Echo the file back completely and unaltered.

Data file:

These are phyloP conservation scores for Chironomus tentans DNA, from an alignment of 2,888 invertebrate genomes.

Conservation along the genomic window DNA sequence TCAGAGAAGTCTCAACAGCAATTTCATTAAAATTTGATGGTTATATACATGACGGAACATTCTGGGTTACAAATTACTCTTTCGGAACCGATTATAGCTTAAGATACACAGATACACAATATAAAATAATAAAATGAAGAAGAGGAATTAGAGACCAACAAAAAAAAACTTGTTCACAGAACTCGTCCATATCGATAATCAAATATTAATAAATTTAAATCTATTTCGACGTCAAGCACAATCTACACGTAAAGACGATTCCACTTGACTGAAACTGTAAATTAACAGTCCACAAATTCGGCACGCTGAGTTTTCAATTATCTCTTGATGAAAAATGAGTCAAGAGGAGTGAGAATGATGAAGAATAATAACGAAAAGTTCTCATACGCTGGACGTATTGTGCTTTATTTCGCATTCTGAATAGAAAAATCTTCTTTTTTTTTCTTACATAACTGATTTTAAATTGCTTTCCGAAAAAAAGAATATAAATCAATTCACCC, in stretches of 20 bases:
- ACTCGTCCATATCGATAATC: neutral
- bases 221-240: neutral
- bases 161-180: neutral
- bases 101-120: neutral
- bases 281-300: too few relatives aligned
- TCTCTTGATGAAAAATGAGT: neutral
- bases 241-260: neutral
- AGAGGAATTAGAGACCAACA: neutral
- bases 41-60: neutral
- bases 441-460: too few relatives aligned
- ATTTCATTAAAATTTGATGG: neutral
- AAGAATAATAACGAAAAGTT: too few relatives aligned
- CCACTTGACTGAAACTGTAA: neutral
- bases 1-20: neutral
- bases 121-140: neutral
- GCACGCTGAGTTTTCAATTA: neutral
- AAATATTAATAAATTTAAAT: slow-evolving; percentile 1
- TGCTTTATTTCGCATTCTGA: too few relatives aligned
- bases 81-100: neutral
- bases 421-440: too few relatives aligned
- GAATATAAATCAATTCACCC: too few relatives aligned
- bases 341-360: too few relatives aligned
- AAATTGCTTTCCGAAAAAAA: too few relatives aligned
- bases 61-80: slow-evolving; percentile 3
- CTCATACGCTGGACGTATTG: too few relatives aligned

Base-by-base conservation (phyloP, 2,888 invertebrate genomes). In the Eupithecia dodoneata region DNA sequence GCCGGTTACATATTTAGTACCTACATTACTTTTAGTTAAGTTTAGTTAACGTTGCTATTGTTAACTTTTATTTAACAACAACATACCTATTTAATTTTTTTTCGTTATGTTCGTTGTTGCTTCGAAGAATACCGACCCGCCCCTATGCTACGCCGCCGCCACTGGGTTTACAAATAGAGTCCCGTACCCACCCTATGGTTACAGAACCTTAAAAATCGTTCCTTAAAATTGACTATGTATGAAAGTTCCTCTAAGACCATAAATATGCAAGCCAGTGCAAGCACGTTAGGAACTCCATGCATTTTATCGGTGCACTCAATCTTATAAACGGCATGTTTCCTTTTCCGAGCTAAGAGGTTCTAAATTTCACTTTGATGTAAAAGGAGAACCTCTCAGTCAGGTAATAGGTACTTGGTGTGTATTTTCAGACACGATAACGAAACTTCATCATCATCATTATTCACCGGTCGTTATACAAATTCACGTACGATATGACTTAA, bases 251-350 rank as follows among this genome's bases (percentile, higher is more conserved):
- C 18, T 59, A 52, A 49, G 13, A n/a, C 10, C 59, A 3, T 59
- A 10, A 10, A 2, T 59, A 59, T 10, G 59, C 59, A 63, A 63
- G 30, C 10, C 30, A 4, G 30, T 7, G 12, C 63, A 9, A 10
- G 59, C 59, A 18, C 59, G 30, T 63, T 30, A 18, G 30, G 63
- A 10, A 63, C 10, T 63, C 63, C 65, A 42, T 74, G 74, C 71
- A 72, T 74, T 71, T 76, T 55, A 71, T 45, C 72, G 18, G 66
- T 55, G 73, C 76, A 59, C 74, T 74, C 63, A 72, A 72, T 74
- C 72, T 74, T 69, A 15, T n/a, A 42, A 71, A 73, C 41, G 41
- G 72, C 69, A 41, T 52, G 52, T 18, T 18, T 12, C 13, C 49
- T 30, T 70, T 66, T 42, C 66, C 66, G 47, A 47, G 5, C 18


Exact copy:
These are phyloP conservation scores for Chironomus tentans DNA, from an alignment of 2,888 invertebrate genomes.

Conservation along the genomic window DNA sequence TCAGAGAAGTCTCAACAGCAATTTCATTAAAATTTGATGGTTATATACATGACGGAACATTCTGGGTTACAAATTACTCTTTCGGAACCGATTATAGCTTAAGATACACAGATACACAATATAAAATAATAAAATGAAGAAGAGGAATTAGAGACCAACAAAAAAAAACTTGTTCACAGAACTCGTCCATATCGATAATCAAATATTAATAAATTTAAATCTATTTCGACGTCAAGCACAATCTACACGTAAAGACGATTCCACTTGACTGAAACTGTAAATTAACAGTCCACAAATTCGGCACGCTGAGTTTTCAATTATCTCTTGATGAAAAATGAGTCAAGAGGAGTGAGAATGATGAAGAATAATAACGAAAAGTTCTCATACGCTGGACGTATTGTGCTTTATTTCGCATTCTGAATAGAAAAATCTTCTTTTTTTTTCTTACATAACTGATTTTAAATTGCTTTCCGAAAAAAAGAATATAAATCAATTCACCC, in stretches of 20 bases:
- ACTCGTCCATATCGATAATC: neutral
- bases 221-240: neutral
- bases 161-180: neutral
- bases 101-120: neutral
- bases 281-300: too few relatives aligned
- TCTCTTGATGAAAAATGAGT: neutral
- bases 241-260: neutral
- AGAGGAATTAGAGACCAACA: neutral
- bases 41-60: neutral
- bases 441-460: too few relatives aligned
- ATTTCATTAAAATTTGATGG: neutral
- AAGAATAATAACGAAAAGTT: too few relatives aligned
- CCACTTGACTGAAACTGTAA: neutral
- bases 1-20: neutral
- bases 121-140: neutral
- GCACGCTGAGTTTTCAATTA: neutral
- AAATATTAATAAATTTAAAT: slow-evolving; percentile 1
- TGCTTTATTTCGCATTCTGA: too few relatives aligned
- bases 81-100: neutral
- bases 421-440: too few relatives aligned
- GAATATAAATCAATTCACCC: too few relatives aligned
- bases 341-360: too few relatives aligned
- AAATTGCTTTCCGAAAAAAA: too few relatives aligned
- bases 61-80: slow-evolving; percentile 3
- CTCATACGCTGGACGTATTG: too few relatives aligned

Base-by-base conservation (phyloP, 2,888 invertebrate genomes). In the Eupithecia dodoneata region DNA sequence GCCGGTTACATATTTAGTACCTACATTACTTTTAGTTAAGTTTAGTTAACGTTGCTATTGTTAACTTTTATTTAACAACAACATACCTATTTAATTTTTTTTCGTTATGTTCGTTGTTGCTTCGAAGAATACCGACCCGCCCCTATGCTACGCCGCCGCCACTGGGTTTACAAATAGAGTCCCGTACCCACCCTATGGTTACAGAACCTTAAAAATCGTTCCTTAAAATTGACTATGTATGAAAGTTCCTCTAAGACCATAAATATGCAAGCCAGTGCAAGCACGTTAGGAACTCCATGCATTTTATCGGTGCACTCAATCTTATAAACGGCATGTTTCCTTTTCCGAGCTAAGAGGTTCTAAATTTCACTTTGATGTAAAAGGAGAACCTCTCAGTCAGGTAATAGGTACTTGGTGTGTATTTTCAGACACGATAACGAAACTTCATCATCATCATTATTCACCGGTCGTTATACAAATTCACGTACGATATGACTTAA, bases 251-350 rank as follows among this genome's bases (percentile, higher is more conserved):
- C 18, T 59, A 52, A 49, G 13, A n/a, C 10, C 59, A 3, T 59
- A 10, A 10, A 2, T 59, A 59, T 10, G 59, C 59, A 63, A 63
- G 30, C 10, C 30, A 4, G 30, T 7, G 12, C 63, A 9, A 10
- G 59, C 59, A 18, C 59, G 30, T 63, T 30, A 18, G 30, G 63
- A 10, A 63, C 10, T 63, C 63, C 65, A 42, T 74, G 74, C 71
- A 72, T 74, T 71, T 76, T 55, A 71, T 45, C 72, G 18, G 66
- T 55, G 73, C 76, A 59, C 74, T 74, C 63, A 72, A 72, T 74
- C 72, T 74, T 69, A 15, T n/a, A 42, A 71, A 73, C 41, G 41
- G 72, C 69, A 41, T 52, G 52, T 18, T 18, T 12, C 13, C 49
- T 30, T 70, T 66, T 42, C 66, C 66, G 47, A 47, G 5, C 18